It is a testament to the achievements of businessman Craig Norgate that tributes have come from such a wide range of people overnight, from farmers, to the Prime Minister to the rugby community.
But one tweet leapt out at me. Meg @mfsloan tweeted: "Craig Norgate was very nice to me when I worked in a restaurant years ago. Complimented the coffee, which was one of the first I ever made."
You can tell a lot about a person from how they treat a stranger who they meet for just a few minutes.
Norgate was the first chief executive of Fonterra, taking on the role in 2001 at the age of 36. But he had already played a central role in the creation of the co-operative.
As the head of Kiwi Dairy Company he encouraged the merger with Waikato's Dairy Group.
After two years as the chief executive of Fonterra he led PGG Wrightson for six years, and helped oversee the merger of the New Zealand Institute of Chartered Accountants with their Australian colleagues.
He was also a passionate Taranaki rugby fan and served on the board of the New Zealand Rugby Football Union.
His passion for New Zealand business and his strategic thinking have been mentioned by many today.
Norgate is survived by his wife Jane and three children.
Here is my talk with Paul Henry.
The drama in Greece has tended to overshadow the falling Chinese stock market in recent days.
But increasingly people are turning their attention to China. It is hard to avoid the issue with Chinese stocks down almost 30 percent.
The Shanghai Composite index fell 1.29 percent yesterday. It has lost more than 25 percent over the last 30 days.
The Shenzhen Composite, which is often likened to Wall Street's tech-heavy Nasdaq, fell 5.34 percent yesterday and is down over 30 percent in 30 days.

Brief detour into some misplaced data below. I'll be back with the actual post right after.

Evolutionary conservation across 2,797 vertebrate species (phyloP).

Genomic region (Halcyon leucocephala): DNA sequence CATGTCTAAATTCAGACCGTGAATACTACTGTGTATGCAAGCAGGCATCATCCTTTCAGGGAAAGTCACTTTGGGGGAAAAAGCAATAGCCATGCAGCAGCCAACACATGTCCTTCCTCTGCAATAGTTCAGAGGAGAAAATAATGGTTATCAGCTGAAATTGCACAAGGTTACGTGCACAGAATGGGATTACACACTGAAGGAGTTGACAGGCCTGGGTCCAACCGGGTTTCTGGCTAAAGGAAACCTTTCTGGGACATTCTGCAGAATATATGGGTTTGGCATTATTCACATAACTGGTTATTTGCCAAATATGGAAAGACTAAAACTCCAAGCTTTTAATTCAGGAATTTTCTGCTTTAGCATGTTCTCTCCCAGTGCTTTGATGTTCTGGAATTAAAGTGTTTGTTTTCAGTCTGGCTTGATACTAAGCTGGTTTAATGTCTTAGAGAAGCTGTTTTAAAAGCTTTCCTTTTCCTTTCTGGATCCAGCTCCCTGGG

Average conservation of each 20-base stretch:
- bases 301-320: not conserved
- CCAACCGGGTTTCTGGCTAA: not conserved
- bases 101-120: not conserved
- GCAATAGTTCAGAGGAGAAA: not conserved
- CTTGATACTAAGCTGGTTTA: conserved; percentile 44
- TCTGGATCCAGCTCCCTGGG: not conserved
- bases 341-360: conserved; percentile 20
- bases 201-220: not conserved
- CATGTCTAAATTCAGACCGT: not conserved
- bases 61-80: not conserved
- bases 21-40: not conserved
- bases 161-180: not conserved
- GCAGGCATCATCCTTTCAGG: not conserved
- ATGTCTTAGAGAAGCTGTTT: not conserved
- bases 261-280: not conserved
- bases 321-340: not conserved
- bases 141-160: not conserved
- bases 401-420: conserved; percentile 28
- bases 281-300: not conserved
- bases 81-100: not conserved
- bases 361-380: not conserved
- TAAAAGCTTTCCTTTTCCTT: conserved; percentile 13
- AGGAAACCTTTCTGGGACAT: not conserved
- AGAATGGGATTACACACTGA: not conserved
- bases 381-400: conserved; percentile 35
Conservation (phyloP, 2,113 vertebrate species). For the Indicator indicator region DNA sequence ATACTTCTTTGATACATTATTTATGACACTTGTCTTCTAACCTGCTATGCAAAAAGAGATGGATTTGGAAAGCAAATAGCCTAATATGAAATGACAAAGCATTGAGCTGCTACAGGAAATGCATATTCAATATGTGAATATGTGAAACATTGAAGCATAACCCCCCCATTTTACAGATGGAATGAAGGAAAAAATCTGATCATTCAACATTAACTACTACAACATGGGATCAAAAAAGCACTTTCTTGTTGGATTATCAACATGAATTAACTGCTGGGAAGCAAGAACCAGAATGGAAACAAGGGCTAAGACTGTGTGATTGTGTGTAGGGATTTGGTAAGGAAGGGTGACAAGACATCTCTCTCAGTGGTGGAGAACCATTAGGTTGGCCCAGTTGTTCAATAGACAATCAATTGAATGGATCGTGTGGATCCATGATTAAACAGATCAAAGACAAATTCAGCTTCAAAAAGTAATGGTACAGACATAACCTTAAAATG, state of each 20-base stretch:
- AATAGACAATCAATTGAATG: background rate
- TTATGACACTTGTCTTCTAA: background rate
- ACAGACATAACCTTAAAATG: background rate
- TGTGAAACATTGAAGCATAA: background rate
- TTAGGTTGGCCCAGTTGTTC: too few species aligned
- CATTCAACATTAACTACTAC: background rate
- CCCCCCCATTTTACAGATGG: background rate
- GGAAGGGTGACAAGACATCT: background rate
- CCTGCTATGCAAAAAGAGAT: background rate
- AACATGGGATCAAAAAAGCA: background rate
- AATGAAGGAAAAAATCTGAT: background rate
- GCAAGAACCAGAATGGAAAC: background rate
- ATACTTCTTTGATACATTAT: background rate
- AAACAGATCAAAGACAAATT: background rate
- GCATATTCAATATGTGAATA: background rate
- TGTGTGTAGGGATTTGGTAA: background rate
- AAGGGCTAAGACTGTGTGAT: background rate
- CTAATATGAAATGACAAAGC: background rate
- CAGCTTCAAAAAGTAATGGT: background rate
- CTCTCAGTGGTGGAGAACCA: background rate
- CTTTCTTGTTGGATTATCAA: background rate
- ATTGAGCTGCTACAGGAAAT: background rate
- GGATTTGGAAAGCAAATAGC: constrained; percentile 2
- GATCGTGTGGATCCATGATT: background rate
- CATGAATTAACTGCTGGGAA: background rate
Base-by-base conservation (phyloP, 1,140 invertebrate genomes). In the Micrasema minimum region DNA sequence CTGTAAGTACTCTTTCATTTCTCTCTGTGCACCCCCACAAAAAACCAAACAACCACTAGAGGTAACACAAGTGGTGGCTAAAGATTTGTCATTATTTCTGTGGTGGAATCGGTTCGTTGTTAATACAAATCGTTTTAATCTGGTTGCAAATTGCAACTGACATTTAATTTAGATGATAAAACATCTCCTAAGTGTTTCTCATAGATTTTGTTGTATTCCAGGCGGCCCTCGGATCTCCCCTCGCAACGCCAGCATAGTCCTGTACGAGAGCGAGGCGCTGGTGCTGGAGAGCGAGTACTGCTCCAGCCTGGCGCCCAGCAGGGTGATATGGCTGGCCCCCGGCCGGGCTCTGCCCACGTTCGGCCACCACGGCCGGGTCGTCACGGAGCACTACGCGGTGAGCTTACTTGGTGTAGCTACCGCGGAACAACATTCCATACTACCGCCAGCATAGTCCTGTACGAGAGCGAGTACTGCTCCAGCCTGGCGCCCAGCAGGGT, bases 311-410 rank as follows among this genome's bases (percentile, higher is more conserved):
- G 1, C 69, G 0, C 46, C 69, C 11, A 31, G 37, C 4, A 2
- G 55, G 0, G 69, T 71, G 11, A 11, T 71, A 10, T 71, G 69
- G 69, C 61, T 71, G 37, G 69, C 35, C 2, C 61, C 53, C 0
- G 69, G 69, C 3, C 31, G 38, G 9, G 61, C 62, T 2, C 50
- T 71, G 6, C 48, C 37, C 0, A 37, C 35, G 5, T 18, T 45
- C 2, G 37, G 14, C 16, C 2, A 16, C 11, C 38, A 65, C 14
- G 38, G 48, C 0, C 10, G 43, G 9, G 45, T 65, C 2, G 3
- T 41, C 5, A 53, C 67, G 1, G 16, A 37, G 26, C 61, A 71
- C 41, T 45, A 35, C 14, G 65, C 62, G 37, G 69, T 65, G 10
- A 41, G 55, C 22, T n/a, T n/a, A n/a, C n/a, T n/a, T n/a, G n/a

More than 20 percent of the stocks on the two exchanges are now in a trading halt, and 760 companies out of 2808 have suspended trading.
China's market differs in some significant ways to the New Zealand, US and European markets.
Around 90 percent of investors are individuals, rather than institutions like retirement funds. The market has been more speculative, with millions of people signing up for brokerage accounts in the last few months. They were attracted by the thought of quick riches in a market that had risen 100 percent in 12 months.
Foreign investors have relatively little exposure to the Chinese stock market. That is why many observers say the greater concern for the world economy is China's property market, which has been built on growing amounts of debt.
China is one of the reasons that oil prices are falling.
Yesterday US crude slumped 7.7 percent, while today it was almost unchanged, down 20 US cents at $52.33
Traders are concerned about China and Greece. But they are also worried about a supply glut.
Lots more oil could come onto the market if trade sanctions are lifted against Iran. It is attempting to have sanctions lifted in exchange for a new nuclear deal.
There has also been an increase in US oil rigs.
European Brent crude rose 43 cents to US$57 a barrel.
The New Zealand dollar has slipped 0.6 percent to 66.47 US cents this morning.
The Kiwi was trading at 42.99 pence and 60.36 Euro cents at 8.30am.
It's gained narrowly against the Australian dollar, at 89.28.
It is looking like another disappointing quarter for Samsung.
Samsung's guidance suggests profits will be down about 4 percent for the latest quarter due to weaker than expected sales of the Galaxy S6.
It was meant to turnaround Samsung's smartphone sales, after a fall of over 20 percent last year.
The design of the S6 has won praise, but that doesn't appear to have resulted in the leap in sales that analysts had been hoping for.
A challenge for Samsung has been how to get customers to buy its phones rather than cheaper Android rivals.